Item upon item stacked
The overflowing clutter feels like my life.
A riot of color and texture infuse the tiny space with sumptuous temptations, the lure of the new and the promise of better. Choice after choice, the silky turquoise or regal purple for that new dress? Or the radiant orange? Or what about the powder blue?
These Rwandan shopkeepers care not for western sensibilities of marketing. The more they can pile in, the more they can display and the more they can sell. It’s exhilarating and an assault to the senses at the same time.
To cover the beat up table in the center of the store, we needed a table cloth for The Shop. I could have lingered for a while, but the claustrophobic space and press of bodies elicited a quick response. “I want the royal blue roll in the back of this pile. 7 yards should do it.”
And out the door I went, leaving my compatriots to negotiate and settle up. Of course no price is “firm”, so while they haggle, I’m given plenty of time to soak in the exotic sights.
My sweet mother-in-law would be overwhelmed. She hates digging through clothing racks. On the other hand, my mom and sister and I will bulldoze for hours if there promises to be a cache for bargain prices, a left-over trait from our youth.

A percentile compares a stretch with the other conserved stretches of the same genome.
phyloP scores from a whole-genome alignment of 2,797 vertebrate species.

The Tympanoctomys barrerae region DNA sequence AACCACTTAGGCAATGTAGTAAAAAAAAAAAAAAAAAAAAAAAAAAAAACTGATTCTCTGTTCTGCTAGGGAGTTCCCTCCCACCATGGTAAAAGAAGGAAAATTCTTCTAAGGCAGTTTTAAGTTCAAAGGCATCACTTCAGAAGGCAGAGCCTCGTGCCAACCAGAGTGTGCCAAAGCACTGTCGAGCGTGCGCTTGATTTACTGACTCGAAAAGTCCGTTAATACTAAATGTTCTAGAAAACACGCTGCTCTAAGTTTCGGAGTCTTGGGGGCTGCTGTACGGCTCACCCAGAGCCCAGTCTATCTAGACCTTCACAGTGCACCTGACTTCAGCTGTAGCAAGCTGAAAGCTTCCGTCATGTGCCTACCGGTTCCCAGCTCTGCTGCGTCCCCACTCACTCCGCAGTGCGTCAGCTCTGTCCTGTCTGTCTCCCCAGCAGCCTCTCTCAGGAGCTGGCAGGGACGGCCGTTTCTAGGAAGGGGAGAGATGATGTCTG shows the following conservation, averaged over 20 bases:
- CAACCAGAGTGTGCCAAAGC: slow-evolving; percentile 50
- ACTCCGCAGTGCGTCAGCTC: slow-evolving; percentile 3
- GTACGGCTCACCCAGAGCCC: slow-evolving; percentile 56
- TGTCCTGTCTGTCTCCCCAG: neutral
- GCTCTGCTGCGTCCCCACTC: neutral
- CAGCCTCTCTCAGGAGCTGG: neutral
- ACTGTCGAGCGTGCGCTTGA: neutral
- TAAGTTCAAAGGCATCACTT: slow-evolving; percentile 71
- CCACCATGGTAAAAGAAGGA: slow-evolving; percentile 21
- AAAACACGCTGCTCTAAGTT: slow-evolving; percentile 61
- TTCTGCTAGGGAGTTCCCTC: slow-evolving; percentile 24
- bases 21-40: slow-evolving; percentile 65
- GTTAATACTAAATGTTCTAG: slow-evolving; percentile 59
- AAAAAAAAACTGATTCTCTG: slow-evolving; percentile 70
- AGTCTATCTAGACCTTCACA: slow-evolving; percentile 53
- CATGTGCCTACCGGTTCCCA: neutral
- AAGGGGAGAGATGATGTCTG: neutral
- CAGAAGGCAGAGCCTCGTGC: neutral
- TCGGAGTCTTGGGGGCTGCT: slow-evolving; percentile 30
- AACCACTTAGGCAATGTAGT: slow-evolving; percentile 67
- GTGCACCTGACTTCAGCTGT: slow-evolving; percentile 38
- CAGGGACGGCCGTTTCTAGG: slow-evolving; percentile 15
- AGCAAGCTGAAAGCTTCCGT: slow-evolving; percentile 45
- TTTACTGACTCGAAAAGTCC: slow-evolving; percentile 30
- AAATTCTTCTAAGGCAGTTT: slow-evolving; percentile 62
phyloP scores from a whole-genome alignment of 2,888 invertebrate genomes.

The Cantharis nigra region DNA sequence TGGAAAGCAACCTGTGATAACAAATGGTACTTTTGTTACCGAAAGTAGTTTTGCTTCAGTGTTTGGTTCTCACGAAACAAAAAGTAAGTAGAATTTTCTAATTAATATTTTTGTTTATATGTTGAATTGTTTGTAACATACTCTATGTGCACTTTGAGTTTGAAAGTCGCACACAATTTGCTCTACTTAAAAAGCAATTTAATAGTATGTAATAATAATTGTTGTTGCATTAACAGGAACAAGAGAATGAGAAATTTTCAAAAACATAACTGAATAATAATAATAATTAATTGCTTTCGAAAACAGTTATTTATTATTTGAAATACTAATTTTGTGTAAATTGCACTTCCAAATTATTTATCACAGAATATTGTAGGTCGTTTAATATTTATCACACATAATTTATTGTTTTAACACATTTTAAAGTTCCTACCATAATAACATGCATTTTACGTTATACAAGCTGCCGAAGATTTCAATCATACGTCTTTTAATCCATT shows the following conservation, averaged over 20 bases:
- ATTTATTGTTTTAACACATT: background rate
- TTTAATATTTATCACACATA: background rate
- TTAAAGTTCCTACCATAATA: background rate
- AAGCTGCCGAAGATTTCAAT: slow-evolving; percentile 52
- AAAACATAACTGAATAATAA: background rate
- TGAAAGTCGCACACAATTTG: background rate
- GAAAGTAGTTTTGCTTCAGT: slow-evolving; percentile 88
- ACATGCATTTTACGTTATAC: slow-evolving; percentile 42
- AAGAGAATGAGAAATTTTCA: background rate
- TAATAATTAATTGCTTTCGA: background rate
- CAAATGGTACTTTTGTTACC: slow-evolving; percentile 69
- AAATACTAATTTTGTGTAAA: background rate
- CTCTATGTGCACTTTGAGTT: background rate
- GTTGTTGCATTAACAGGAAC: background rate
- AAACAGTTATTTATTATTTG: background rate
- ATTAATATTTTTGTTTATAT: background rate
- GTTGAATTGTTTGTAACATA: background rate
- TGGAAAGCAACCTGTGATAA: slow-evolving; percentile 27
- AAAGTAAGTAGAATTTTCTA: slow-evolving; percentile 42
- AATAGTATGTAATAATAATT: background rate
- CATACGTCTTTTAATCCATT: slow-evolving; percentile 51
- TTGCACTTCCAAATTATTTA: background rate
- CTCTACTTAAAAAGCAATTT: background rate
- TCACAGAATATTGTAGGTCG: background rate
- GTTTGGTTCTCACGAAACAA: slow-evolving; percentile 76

Living a modest paycheck to paycheck life, when we wanted new clothes not sewn by my mother, my sister and I pawed though the “damaged” items in my manager-father’s retail clothing store.
A missing button here, a dirty spot there, a hem that had come unraveled,
Minor problems, often easily fixed.
We tunneled, laser-focused, looking for that buried treasure. That thrill of the chase, trying to beat each other to the prized items.
I shop for a living, but my oldest son can shop circles around me. A trip to the mall for a pair of jeans meant going into every hip store, looking for the perfect pair while rifling through every sale rack in sight.
To nip any arguments in the bud, we put our boys on a clothing allowance when they turned 13 and 15. So they learned to streeeetch that money. They had the choice of spending it all on an expensive pair of jeans and a couple overpriced shirts, or if they wanted quantity, they learned to be creative.
But with patience and determination, he always ended up best-dressed. His classmates had no idea how little he spent.
And I miss three key blessings when I rush through life instead up slowly perusing the racks, sifting through the chaff, looking for perfection.
1. Be still—Look for the nuggets in scripture that fuel our souls.
2. Rest—Take time to view the amazing sunset and be thankful for God’s smiling handiwork.
3. Enjoy—Be present in the moment. Relish the laughter of a child. The time with dear friends. The love of your family.
Sometimes the real treasure in life is right under your nose.
“For where your treasure is, your heart will be also.” Matthew 6:21